The first time I ate at a Jimmy John’s sandwich shop, I was disappointed. For some reason–probably the sound of the brand name–I had expected the sandwiches to be pretty tasty, but in fact I found them pretty nondescript. But if you listen to their radio commercials, you’ll realize that Jimmy John’s is not about tasty sandwiches; they’re about fast sandwiches.
These commercials make no promises about how juicy, spicy, toasty or succulent their sandwiches are; they just promise you that they’ll be delivered to you in a hurry. That’s something no other national sandwich chain has ever promised before. And promising something your competitors don’t is a good idea–provided it’s something customers want. And it doesn’t hurt to make that promise with a very good sense of humor.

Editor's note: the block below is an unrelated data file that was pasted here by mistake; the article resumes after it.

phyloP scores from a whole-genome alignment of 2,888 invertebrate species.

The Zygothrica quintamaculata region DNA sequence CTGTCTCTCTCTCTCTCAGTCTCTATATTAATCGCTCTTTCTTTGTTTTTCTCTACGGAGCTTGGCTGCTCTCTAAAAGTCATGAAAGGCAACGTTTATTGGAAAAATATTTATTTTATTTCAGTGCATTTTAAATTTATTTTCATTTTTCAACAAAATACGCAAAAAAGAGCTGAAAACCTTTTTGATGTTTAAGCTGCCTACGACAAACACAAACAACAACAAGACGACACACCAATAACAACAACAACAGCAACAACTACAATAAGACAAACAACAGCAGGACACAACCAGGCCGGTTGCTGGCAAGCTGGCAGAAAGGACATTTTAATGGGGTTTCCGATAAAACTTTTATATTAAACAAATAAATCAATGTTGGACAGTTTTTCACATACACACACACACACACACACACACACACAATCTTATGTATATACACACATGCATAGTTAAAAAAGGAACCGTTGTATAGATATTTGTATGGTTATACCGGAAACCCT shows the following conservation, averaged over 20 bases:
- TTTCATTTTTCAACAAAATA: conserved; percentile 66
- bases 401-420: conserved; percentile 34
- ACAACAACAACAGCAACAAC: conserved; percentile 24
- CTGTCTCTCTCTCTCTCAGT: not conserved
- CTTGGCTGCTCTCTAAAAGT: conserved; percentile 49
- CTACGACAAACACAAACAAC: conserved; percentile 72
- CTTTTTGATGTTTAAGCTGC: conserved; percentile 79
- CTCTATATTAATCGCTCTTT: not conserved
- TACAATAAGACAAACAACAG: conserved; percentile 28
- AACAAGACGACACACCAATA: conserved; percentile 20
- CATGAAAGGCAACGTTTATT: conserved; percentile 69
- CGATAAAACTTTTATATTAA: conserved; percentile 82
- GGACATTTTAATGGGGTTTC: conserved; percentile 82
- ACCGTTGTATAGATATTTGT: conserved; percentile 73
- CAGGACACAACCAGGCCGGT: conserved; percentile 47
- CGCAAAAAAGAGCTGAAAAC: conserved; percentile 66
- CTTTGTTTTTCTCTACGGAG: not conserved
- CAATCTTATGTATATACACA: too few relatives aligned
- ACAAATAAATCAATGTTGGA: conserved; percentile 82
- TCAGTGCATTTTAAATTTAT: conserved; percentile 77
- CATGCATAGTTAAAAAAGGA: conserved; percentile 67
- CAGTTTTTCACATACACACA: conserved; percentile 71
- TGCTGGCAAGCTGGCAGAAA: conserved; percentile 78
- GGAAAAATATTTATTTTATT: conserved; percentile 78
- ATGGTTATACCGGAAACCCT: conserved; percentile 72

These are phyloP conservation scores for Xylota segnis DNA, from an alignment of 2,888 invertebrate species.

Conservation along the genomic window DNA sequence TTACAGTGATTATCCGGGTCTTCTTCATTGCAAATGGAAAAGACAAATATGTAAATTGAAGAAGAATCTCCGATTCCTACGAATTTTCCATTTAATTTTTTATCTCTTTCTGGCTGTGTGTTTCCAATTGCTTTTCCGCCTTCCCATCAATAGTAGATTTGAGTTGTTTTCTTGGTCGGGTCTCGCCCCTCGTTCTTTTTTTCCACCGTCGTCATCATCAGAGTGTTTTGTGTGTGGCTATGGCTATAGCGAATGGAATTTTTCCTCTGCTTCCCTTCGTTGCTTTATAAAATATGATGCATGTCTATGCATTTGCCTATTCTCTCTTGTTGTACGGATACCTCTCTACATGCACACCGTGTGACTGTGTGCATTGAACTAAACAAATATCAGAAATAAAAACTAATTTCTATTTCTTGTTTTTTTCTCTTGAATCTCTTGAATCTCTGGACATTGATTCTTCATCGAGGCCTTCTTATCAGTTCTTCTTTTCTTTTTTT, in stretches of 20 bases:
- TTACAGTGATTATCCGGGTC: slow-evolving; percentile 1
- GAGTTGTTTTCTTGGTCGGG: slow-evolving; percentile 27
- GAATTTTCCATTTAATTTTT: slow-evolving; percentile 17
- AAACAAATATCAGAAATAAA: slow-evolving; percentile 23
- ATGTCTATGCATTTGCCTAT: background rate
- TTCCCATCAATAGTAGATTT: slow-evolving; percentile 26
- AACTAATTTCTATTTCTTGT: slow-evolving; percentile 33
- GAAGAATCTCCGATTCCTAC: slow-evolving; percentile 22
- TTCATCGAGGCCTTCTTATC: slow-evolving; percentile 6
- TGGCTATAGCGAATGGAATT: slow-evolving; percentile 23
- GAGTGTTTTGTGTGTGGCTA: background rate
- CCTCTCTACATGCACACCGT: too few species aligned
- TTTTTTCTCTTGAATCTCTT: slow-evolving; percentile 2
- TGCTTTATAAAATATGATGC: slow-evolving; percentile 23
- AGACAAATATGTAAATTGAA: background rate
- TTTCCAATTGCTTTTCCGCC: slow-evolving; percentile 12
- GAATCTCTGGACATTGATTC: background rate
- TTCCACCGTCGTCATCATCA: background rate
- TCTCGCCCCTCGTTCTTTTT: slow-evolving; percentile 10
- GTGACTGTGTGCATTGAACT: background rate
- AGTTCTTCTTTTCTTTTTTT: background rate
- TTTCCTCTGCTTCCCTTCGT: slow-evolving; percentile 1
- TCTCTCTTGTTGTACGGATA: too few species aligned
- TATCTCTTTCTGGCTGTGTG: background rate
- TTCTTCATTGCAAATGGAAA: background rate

Michael Treacy’s The Discipline of Market Leaders was one of the first books to make a compelling case for not trying to excel at everything, but to instead excel at one thing and be “good enough” in other important areas. Jimmy John’s has clearly decided to excel at customer service (i.e., delivery time), and–almost as important–they’ve had the wisdom to have their marketing communications focus on that story.
That kind of marketing discipline is certainly refreshing. In fact, it’s almost–sorry, I can’t help myself–freaky!